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FRENCH WORD OF THE DAY

French Word of the Day: Blasé

Even though this French word has made its way into English, in French it has an extra emphasis. Here is how to use it in both languages.

French Word of the Day: Blasé
Photo: Annie Spratt/Unsplash/Nicolas Raymond

Why do I need to know blasé ?

Because you you can use this word in both English and French, although its strength is slightly different. 

What does it mean?

Blasé – roughly pronounced blah-zay –  is a word that English speakers might be familiar with already, as it has entered our vocabulary.

In French, the official definition of blasé is a bit more harsh than what English-speakers might be used to. It is defined by La Rousse dictionary as “a person who thinks he has exhausted the human experience and is disgusted with everything.” 

In contrast, English dictionaries define blasé simply as ‘bored’ and ‘jaded’ and it’s common to use is quite casually such as “I do so many work presentations that I’m a bit blasé about them now”. 

Overall, blasé denotes a level of apathy in both languages but in French it’s less flippant – oftentimes describing a person who is not easily impressed or someone who is disengaged with the world. Keep in mind that when you use this word in French, you will have to gender it based on who you are referring to – so if the word is describing a woman, then it would be blasée.

A common French expression you might hear using this word would be “blasé de la vie” – which means to be in a general state of apathy, or to be simply disengaged from daily life.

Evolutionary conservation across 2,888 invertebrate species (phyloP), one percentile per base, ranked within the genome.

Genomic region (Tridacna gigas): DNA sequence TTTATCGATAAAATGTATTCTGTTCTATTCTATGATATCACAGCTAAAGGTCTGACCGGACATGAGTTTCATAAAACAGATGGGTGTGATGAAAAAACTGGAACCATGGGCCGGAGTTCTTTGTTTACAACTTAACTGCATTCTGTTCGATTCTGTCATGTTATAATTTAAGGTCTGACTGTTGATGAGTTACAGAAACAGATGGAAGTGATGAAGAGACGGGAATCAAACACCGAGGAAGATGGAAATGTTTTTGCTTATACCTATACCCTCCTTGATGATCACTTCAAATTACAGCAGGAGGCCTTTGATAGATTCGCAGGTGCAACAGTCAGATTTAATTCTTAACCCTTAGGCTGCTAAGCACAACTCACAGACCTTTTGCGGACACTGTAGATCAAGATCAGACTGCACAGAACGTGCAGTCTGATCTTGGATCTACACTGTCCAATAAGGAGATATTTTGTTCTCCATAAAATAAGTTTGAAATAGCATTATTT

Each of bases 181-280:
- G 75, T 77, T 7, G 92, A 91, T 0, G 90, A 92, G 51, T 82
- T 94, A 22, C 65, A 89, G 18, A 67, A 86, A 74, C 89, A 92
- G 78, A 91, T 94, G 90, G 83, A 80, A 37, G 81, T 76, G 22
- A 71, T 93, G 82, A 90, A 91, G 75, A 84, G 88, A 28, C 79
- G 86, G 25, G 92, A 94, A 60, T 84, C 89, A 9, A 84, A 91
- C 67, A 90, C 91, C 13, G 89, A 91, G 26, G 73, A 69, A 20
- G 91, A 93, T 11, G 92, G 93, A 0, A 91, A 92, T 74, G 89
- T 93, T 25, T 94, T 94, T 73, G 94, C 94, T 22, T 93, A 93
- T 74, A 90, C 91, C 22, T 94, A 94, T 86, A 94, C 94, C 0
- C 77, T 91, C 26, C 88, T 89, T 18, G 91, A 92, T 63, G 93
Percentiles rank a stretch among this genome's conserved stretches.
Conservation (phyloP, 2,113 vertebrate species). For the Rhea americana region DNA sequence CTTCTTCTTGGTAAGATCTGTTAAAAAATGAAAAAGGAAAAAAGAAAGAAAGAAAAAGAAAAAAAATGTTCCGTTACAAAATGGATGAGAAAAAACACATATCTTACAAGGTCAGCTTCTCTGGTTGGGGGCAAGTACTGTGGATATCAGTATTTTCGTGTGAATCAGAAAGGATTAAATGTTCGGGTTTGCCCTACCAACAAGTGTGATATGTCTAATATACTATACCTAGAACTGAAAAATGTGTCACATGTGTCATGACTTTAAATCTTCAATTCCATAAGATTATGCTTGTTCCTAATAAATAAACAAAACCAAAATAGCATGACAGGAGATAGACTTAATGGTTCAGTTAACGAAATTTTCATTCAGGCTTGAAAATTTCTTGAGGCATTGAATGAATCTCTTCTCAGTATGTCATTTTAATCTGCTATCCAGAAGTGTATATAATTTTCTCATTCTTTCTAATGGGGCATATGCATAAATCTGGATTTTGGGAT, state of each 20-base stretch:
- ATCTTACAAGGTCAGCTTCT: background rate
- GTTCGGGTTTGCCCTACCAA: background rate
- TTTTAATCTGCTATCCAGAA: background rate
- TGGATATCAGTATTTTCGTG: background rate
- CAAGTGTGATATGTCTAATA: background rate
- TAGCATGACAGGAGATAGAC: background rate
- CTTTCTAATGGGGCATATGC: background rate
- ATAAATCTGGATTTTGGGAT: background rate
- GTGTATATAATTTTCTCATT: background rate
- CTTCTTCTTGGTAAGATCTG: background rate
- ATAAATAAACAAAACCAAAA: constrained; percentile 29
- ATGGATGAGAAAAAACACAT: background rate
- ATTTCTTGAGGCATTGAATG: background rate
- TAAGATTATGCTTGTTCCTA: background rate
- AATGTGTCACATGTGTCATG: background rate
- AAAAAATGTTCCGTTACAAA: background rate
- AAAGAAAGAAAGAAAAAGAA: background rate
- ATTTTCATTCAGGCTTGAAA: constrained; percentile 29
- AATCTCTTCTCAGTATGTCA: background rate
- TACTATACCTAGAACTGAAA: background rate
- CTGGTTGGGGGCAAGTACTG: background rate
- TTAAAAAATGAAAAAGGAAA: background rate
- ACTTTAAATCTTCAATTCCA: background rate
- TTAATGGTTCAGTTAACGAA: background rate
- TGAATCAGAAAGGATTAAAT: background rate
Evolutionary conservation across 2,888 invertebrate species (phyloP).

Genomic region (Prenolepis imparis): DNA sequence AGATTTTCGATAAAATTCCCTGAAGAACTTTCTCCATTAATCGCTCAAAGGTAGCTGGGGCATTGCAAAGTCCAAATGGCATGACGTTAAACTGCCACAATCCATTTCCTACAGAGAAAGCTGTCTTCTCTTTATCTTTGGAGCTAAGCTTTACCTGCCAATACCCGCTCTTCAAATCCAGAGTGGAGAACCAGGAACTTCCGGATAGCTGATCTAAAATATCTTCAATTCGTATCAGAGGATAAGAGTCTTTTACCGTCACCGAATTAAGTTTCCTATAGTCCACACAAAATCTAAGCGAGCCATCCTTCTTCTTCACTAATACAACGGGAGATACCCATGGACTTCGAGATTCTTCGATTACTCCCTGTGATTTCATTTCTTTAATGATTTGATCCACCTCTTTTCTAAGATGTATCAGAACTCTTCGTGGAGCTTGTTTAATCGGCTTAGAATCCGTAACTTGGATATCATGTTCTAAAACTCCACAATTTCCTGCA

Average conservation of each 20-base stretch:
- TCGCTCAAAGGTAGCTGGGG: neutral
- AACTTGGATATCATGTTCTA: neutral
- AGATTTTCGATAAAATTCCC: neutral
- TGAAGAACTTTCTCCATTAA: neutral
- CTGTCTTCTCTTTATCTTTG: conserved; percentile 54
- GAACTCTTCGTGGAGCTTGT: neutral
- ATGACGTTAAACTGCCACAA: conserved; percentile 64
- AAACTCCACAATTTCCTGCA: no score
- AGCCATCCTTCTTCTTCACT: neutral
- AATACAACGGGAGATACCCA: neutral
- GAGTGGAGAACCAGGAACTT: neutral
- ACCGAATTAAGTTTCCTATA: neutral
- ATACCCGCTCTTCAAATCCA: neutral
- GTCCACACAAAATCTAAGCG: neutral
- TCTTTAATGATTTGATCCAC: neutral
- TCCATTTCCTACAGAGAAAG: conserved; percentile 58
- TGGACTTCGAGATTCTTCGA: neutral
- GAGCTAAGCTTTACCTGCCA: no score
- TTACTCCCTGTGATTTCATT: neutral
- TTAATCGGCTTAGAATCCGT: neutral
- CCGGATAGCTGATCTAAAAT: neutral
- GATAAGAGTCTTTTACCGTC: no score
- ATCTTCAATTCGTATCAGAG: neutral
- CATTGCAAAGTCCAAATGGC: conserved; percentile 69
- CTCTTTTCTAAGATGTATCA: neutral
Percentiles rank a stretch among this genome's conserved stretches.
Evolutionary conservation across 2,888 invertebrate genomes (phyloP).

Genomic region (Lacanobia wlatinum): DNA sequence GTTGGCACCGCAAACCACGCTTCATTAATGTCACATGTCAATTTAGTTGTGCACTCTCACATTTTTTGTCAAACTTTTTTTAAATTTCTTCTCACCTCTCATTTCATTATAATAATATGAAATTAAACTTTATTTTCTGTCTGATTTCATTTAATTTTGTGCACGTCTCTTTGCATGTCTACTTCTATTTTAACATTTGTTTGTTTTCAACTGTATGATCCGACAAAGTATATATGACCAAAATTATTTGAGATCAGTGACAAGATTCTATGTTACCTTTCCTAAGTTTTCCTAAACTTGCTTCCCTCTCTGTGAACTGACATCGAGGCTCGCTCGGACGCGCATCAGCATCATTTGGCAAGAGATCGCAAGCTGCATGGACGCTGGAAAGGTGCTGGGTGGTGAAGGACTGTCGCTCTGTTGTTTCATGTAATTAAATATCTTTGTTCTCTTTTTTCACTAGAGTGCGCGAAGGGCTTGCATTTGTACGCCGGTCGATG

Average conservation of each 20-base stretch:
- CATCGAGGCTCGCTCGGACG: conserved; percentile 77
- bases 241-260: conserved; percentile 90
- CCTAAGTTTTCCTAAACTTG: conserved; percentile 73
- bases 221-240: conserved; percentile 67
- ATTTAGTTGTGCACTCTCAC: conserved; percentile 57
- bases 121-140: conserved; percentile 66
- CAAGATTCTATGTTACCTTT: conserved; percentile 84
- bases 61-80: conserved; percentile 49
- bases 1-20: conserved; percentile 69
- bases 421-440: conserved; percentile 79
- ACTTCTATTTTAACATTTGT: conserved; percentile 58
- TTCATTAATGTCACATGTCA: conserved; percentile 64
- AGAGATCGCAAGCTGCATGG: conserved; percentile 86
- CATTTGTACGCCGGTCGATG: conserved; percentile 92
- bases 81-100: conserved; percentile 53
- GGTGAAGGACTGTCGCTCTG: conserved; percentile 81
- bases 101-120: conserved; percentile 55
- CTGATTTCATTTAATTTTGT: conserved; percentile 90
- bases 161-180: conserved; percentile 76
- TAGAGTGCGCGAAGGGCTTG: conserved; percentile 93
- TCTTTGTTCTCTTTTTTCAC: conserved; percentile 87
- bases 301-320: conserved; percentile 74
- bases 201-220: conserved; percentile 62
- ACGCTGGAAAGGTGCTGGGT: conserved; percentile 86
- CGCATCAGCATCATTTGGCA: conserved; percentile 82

The word comes from the French past participle of the verb blaser – which means ‘to satiate.’ However, English-speakers might be surprised that blasé’s true origins are likely more Dutch than French. 

Use it like this

J’ai fait une blague mais il est tellement blasé ces jours-ci qu’il n’a pas rigolé. – I made a joke but he has been so apathetic lately that he didn’t laugh.

Elle n’a pas souri ni ri pendant l’entretien, alors qu’il s’agissait de l’emploi de ses rêves. Je ne sais pas pourquoi elle était si blasée. – She did not smile or laugh during the interview, even though it was for her dream job. I don’t know why she was so disengaged about it.

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FRENCH WORD OF THE DAY

French Expression of the Day: Les toxicos

You'll want to be sure to only use this French expression in the right contexts.

French Expression of the Day: Les toxicos

Why do I need to know les toxicos?

Because you might want to avoid using this term if you simply want to describe someone as behaving in a toxic manner.

What does it mean?

Les toxicos roughly pronounced lay tox-ee-kohs – is the French slang term to describe “drug addict”.

The English equivalent might be “junkie”.

The word comes from a French word for drug addiction more generally. “Toxicomanie” refers to the physical and/or psychological dependence on chemical substances without prescription or therapeutic justification.

The official term for a person addicted to substances is “toximane” – and les toxicos is a shortened, more informal version of the term. 

In French, you can also use the term “dépendance” to refer to addiction as well.

READ MORE: French Expression of the Day: Les stups

Some may use this term in a derogatory way, though its usage depends on context and the person speaking.

Use it like this

Le politicien a critiqué le manque de financement de la police et a cité le fait qu’il y avait trop de toxicos près de la gare. – The politician criticised a lack of funding for police and cited the fact that there were too many drug addicts by the train station.

L’homme m’a dit que je devais faire attention en traversant le parc car il y avait beaucoup de toxicos, mais je me sentais en sécurité.– The man told me that I should be careful when crossing the park because there are many junkies, but I felt safe.

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